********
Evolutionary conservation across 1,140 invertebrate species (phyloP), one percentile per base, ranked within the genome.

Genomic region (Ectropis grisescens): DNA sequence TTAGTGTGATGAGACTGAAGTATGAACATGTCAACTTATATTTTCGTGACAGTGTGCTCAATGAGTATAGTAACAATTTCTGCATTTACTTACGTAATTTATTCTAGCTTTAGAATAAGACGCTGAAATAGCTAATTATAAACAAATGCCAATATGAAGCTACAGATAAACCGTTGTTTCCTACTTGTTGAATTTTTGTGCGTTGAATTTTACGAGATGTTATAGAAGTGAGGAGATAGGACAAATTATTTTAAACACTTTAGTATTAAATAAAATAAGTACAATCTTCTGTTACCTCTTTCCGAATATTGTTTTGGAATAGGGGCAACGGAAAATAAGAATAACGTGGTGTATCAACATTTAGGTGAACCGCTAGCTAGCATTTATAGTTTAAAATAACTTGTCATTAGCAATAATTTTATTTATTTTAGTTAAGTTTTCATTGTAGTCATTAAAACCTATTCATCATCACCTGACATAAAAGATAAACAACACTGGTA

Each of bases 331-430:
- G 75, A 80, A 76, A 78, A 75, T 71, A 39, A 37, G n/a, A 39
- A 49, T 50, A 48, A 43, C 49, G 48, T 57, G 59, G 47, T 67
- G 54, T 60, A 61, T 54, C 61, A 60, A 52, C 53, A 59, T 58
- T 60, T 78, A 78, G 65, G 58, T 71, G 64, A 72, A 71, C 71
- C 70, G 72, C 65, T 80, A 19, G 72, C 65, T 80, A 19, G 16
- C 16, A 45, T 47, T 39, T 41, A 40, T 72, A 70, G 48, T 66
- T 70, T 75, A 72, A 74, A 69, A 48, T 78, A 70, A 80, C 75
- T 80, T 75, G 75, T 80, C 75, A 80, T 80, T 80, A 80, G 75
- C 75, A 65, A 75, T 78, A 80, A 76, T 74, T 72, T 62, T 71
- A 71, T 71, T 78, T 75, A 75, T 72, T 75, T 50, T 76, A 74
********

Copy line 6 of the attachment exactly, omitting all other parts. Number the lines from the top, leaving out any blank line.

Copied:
- G 54, T 60, A 61, T 54, C 61, A 60, A 52, C 53, A 59, T 58